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ATHENS, Tn. ( — The walls in Sara Chihasz’s elementary school classroom are plastered with posters of Alabama coach Nick Saban, Bryant-Denny Stadium and an assortment of other Crimson Tide memories.

The decor doesn’t exactly sit well with her students because, well, her Loudon, Tenn., classroom is roughly 35 miles away from Tennessee’s Neyland Stadium.

The buildup in Athens, Tenn., to hear Alabama coach Nick Saban speakMore than 1,000 fans wait to hear Alabama coach Nick Saban speak in Athens, Tenn., on Tuesday, June 11, 2013.


Perhaps that’s why Chihasz was first in line to hear Saban speak Tuesday at the Athens Chamber of Commerce’s annual benefit dinner, a sold-out affair that saw more than 1,500 people — mostly Alabama fans — converge under a tent on the campus of Tennessee Wesleyan College. On a swampy 90-degree day in East Tennessee, Chihasz arrived more than four hours before the gates opened.

The Alabama fans behind her didn’t arrive for another 90 minutes. She wanted the best seat for an event so relatively close to home.

“It’s the best chance I had to hear him speak,” Chihasz said.

That might have been why the line to hear Saban speak stretched for blocks more than an hour before the gates opened. About 10 guests were spotted wearing Tennessee shirts, but the majority sported some sort of Alabama gear, and it was clear that many had driven for hours to attend one of the few non-Crimson Caravan speaking engagements Saban conducts during the offseason.

Ironically, the crowd gathered in this small town was one of the largest to hear Saban speak since Alabama won its third BCS National Championship in the past four years.


“This is the only dinner,” Athens chamber chairmanMurray Willis said, “that will be on”

In the months leading up to the event, Rob Preston, the Chamber of Commerce’s president, received a slew of threatening e-mails and phone calls that harshly criticized his role in bringing Saban to Athens. One particular callon Easter weekend was a borderline death threat.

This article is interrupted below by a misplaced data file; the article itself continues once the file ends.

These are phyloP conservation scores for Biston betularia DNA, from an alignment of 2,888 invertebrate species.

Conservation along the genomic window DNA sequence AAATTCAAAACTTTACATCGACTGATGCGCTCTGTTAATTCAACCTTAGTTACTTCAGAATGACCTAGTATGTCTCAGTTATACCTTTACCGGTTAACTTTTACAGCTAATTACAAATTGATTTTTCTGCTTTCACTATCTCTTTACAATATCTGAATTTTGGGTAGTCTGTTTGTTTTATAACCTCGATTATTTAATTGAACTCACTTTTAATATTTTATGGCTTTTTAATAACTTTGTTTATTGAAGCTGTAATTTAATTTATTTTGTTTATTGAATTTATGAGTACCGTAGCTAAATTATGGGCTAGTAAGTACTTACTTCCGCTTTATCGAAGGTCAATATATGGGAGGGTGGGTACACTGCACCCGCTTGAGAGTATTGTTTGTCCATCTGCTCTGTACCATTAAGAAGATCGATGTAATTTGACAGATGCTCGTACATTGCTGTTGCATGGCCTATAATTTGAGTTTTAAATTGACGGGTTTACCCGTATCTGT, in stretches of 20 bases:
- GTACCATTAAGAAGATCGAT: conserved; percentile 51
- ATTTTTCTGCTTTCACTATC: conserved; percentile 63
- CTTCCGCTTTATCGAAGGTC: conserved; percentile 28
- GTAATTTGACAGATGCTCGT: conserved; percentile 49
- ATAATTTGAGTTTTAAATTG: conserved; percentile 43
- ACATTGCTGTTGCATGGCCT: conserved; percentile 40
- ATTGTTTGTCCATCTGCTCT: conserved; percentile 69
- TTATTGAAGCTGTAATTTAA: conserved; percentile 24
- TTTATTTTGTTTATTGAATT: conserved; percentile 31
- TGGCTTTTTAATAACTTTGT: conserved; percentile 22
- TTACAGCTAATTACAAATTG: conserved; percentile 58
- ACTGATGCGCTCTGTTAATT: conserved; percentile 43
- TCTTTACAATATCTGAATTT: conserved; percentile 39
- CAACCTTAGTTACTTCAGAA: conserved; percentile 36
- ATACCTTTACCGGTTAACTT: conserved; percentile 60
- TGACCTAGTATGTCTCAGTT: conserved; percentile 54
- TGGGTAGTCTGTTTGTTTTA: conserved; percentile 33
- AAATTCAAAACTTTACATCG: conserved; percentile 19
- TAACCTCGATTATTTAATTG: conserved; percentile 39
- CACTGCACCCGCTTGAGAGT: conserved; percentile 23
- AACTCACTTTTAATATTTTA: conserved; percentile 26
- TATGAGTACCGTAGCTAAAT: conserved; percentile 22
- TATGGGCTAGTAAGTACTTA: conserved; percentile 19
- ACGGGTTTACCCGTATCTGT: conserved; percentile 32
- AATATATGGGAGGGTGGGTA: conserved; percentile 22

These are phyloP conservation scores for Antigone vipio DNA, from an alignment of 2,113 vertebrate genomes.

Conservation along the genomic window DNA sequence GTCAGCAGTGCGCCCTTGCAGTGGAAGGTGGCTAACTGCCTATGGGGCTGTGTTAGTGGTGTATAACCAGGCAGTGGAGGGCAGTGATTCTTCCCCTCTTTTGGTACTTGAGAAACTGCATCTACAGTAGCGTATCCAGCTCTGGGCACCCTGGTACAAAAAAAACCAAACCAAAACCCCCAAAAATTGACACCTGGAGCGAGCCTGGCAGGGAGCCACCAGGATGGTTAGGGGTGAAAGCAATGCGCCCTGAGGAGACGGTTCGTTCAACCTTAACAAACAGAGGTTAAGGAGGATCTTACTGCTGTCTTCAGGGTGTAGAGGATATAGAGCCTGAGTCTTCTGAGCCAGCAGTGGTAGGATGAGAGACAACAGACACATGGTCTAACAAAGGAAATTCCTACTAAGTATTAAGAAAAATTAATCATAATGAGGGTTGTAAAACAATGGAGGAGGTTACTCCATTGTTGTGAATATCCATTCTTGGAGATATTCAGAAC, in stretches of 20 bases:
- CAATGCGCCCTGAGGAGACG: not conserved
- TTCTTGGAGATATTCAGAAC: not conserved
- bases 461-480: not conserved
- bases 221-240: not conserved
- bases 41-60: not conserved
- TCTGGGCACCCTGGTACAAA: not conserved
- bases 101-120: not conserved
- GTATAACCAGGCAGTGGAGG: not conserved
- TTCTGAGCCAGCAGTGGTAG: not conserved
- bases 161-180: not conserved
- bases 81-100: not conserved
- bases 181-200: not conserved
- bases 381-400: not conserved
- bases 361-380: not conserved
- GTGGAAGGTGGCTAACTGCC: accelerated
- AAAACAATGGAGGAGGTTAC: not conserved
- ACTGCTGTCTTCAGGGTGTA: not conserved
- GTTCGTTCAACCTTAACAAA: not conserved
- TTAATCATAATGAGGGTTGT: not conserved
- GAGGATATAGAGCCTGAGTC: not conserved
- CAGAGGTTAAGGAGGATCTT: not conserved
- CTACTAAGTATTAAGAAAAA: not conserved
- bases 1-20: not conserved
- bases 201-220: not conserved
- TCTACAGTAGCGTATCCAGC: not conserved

The possibility of a backlash prompted Athens to beef up its security for the event. Five police officers surrounded Saban as he entered and exited the premises.

As fans waited in line, a car drove up and down the Athens streets blaring Tennessee’s fight song, “Rocky Top” as one of the passengers waved orange and white pom poms out of the windows. Occasional chants of “Roll Tide!” erupted from start to finish.

Ultimately, though, it proved to be a peaceful evening with little controversy.

“We’ve been up here several times and we do some things for people,” Saban said. “This is not about Tennessee. This is not about Alabama. It’s about what we do for people, we try to support charities and we’re here to support the chamber today.”

It was a beautiful sight for Tennessee state senator Mike Bell, who wore a black Tennessee polo shirt as he stood in line surrounded by Alabama fans. Asked why he was attending the event, Bell was playfully interrupted by a man sporting a white Crimson Tide shirt.

“He’s lost,” the man said.

Bell, though, was right where he wanted to be and seeing exactly what he wanted to see at a function that he said would positively affect the area’s economy. He pointed to one fan who drove up from Florida as he explained the boon in business that promised to occur at the area’s restaurants and hotels.

It was later revealed that one group of fans traveled from Michigan to hear Saban speak. More than 900 of the 1,500 tickets sold went to out-of-state residents.

“I realize that (Saban) is probably the best coach in college football,” Bell said. “And he’s probably coaching the best team in college football.”

For Elice Chapman, the event served as a reason to invite her parents to town. The Chattanooga native stood next to her parents, who drove from Tuscaloosa, and was awaiting two more family members from Spring City, Tenn.